Tue, 13 Sep 2011|
Steve White demonstrates basic extrication techniques for cabs of large-sized trucks like big rigs.
Automatically Generated Transcript (may not be 100% accurate)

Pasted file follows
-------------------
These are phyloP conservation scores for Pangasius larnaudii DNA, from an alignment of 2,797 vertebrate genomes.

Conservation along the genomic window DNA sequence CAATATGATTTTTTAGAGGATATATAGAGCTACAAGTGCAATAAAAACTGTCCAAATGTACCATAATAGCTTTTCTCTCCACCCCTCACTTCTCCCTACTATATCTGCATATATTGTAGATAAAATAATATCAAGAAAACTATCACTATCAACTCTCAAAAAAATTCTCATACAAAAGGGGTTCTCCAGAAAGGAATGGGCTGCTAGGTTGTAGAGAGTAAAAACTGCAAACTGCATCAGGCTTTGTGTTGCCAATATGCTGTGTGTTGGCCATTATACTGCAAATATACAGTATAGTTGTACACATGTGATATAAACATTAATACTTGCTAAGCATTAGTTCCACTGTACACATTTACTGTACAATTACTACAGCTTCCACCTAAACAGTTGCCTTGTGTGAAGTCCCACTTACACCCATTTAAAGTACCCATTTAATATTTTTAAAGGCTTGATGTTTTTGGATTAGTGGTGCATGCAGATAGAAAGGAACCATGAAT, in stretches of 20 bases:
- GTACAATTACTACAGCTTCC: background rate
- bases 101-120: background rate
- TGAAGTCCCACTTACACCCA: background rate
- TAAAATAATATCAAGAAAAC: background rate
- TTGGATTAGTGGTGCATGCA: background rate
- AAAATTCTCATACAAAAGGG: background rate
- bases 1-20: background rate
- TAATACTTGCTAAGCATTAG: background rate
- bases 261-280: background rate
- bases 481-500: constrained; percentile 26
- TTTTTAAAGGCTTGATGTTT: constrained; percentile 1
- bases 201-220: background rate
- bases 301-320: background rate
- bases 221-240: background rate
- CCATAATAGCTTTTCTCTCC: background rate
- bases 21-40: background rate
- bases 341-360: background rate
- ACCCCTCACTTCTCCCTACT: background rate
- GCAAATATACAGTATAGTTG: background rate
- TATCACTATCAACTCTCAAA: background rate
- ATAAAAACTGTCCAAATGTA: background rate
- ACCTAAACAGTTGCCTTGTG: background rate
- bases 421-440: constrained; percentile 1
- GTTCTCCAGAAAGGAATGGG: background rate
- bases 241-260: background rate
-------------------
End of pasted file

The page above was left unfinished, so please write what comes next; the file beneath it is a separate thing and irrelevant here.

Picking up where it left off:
[BLANK_AUDIO] [SOUND] [MUSIC] [MUSIC] Welcome to Fire Engineering's training minutes. I'm Steve White, Battalion Chief, Fishers Fire department. In this segment, we're gonna discuss basic extrication through the cab of the truck. Again, building on our principles that you can't take a small vehicle approach. To a big truck rescue. A simple task as moving the door can be very challenging. When we look at certain items such as the mirror, the breather, the grab handle, and the stack. Even looking at the door on size up with the latches, we cannot be sucked into thinking that that's where the Nader is. In this evolution, we're going to attack the door from the Nader side. By opening the door, you can see that the Nader actually latches at the center of the door frame. So that's where our tool work needs to begin when we're doing, doing this tactic. [SOUND] As in any other extra case in evolution, the vehicle is stabilized for four points of contact. We have box curbing. On four points at the front and the back. We're gonna start with gaining access through glass removal. Remember, when we have a victim, it's important to make sure that they're covered with a rescue blanket. Typically our side glass is tempered and can be removed with your standard center punch. When we remove the windshield, it is also a standard laminate. Two-piece laminant. Usually, it's kept in place, by a two-part gasket, which we'll remove, to get the windshield out. [pause] There are several different ways that we can remove the laminated glass, through the gasket. One is pulling the center bead. And making that gasket loose. Ultimately, the goal is we're trying to take it out without having to use a glass tool. Which reduces the amount of small, pieces and particles of glass, that are associated with using a glass tool. As you can see we're working outside the cabin. Having the victim covered, removing of the windshield is relatively simple. In this step, working as a team, we're going to remove the stack. [SOUND]. It's important to remember, we must steady the object before we cut it. (Loud sawing in background.) [SOUND] Dropping the object down under control and carrying it away is a good safe approach. [BLANK_AUDIO] [SOUND] [SOUND] [NOISE] [NOISE] [NOISE]. [NOISE] It's always important to remember that we should never place ourselves between the tool and the vehicle. [SOUND] Now we have all of the obstacles removed from our means of attacking the door with a nader pin. One thing I want to point out in the evolution was that we used a combination of tools, power hydraulics. Sawzalls and chisels which could all be used on these various components. The next step is to attack the ___ in the door and get it removed. One thing that we want to point out is you can see the use of the ladder is pretty critical for rescuer safety. As an alternative you could bring in a flatbed wrecker, which provides a, a base, of stability, for the rescuers when operating their tools. Otherwise we'll be working above our waist, which is where our common point is, for attacking cars, but now we're gonna be a bit higher. We can also do that with an A frame ladder. But by using a flatbed wrecker, we provide a suitable base for our personnel, our equipment, and even to the final step when you remove the victim. Because just imagine trying to get a victim out of that seat with a great deal of height to overcome. The flatbed wrecker, when special called for. Can address a lot of these challenges for rescuers in big truck extrication. [NOISE] To gain access to the niter we're gonna try to gain a purchase point so that we can fit the tips of the spreader between the door and the B post. [SOUND] Gaining access to [UNKNOWN] can be very challenging. So starting at the top of the door frame and tunneling your way down is usually your best approach. Once the nader is exposed, we can either continue attempting to spread were we can gain enough room to get the cutters in to cut the door from the nader. [NOISE] Now come down. [NOISE] There you go. [NOISE]. [xx] [SOUND]. Now that the evolution is done you can see how we removed the door. Attacking from ____ pin really is very challenging. A good alternative option would be to go from the hinge side. So rescue being the science of alternatives, you've gotta be able to take from this evolution what the actual impact over the accident will give you. The use of the flatbed record, again, proved its worth in providing a safe base for rescuers to keep their tools at their waist, not bringing it above their waist. Having a good platform for balance and control. And, had we had a victim. To be able to package and remove onto the platform, to the edge, to awaiting personnel, to take the transport to the hospital. That concludes this segment for Training Minutes. We'd like to thank Homotro for sponsoring this segment.